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Write a comparison of these two proposal scenes, considering the authors' differing attitudes to love and marriage and the ways in which these are conveyed in these two passages.

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Introduction

Write a comparison of these two proposal scenes, considering the authors' differing attitudes to love and marriage and the ways in which these are conveyed in these two passages. Passage a - Jane Eyre, by Charlotte Bront� Passage b - Emma, by Jane Austen The major theme within both passages is based upon love and marriage; however, the passage from Jane Eyre is far more passionate and spontaneous ('he asked passionately'), as opposed to Emma, which tackles the subject of love in a more orderly fashion ('plain, unaffected, gentleman-like'). The introductions of the two passages represent different styles of writing: whereas the introduction of the passage from Emma is straight to the point and starts with dialogue, the passage from Jane Eyre begins with a short paragraph of description about the 'wind' and the 'nightingale'. Moreover, the language used ('a waft of wind') creates an atmospheric sense of passion, further emphasised by the alliteration. More profoundly, nightingales are symbolic of sadness and love, whilst the wind is symbolic of passionate love ('he ejaculated', 'added wildly'), both of which are themes explored within the novel, and in the passage itself, (through the language given in the examples). ...read more.

Middle

Jane Eyre is clearly a critique of assumptions about both gender and social class. It contains a strong feminist stance; it speaks to deep, timeless human urges and fears, using the principles of literature to chart the mind's recesses. Thus, Jane Eyre is an epitome of femininity - a young independent individual steadfast in her morals and has strong Christian virtues, dominant, assertive and principled. That itself is no small feat. Bront� writes in first person so the text sounds personal and as if Jane is telling you things from the heart showing her emotions. Using this technique makes it more direct to the reader and sound like its coming from Jane's point of view and not somebody else's, this is a useful technique because it makes the reader feel they can get into Jane's mind. Jane is a spirited woman, and her emotions give her a strength of character that is unusual for a female heroine of this period. Rather than being nervous and oversensitive, Jane expresses her feelings through anger. ...read more.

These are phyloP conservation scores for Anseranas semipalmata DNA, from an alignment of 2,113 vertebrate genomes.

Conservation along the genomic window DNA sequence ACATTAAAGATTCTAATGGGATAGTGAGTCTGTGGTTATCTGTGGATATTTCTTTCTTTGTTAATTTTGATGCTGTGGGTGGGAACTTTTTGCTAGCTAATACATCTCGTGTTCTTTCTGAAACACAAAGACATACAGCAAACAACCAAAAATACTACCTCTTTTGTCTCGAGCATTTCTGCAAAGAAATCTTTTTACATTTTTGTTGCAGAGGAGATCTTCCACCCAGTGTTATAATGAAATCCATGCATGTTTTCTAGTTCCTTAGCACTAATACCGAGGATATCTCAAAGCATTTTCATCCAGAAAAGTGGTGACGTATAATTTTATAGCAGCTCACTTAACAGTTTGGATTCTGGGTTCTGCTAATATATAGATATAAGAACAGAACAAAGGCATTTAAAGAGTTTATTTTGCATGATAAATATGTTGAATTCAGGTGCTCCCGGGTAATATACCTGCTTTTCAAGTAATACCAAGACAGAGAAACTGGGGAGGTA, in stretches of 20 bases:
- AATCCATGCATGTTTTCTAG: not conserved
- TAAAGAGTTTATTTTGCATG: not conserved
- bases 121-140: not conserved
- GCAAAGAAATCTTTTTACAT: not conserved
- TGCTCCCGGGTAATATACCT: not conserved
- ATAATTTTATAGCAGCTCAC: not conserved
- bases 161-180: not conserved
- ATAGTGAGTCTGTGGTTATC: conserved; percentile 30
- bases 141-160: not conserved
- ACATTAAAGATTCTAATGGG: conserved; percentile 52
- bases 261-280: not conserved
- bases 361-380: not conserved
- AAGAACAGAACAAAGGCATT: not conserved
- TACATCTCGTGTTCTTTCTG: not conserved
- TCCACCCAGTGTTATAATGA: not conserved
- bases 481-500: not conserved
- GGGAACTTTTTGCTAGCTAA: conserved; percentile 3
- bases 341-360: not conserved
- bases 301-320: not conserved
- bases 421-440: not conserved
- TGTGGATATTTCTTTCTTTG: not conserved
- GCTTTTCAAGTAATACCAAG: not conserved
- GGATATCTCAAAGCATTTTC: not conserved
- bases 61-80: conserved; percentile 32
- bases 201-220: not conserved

Conclusion

These novels influenced her entire approach to life. The differences between Emma by Jane Austen, a classical novel, and the autobiographical slave narrative, The History of Mary Prince are many and varied, but what stood out in my mind most prominently was the difference in character development. The novel delved very deeply into the life, character, breeding, make-up, and personality of it's subjects, but the narrative, instead, developed Prince in breadth, not depth. While each approach gave the reader insight into the respective lead characters, one came away with a better understanding of who Emma was and why. A novel is a long work of written fiction. Most novels involve many characters and tell a complex story by positioning the characters in a number of different situations. A novels chief interest is in the human character as it manifests in society. The individual naming of the characters in a novel gives singularity to each person. Novels tend to be richly detailed and often have an exhaustive analysis of human relationships. In a novel, the writer has the freedom to develop the plot, characters, motifs, and theme slowly - which all three of these do. ?? ?? ?? ?? ...read more.

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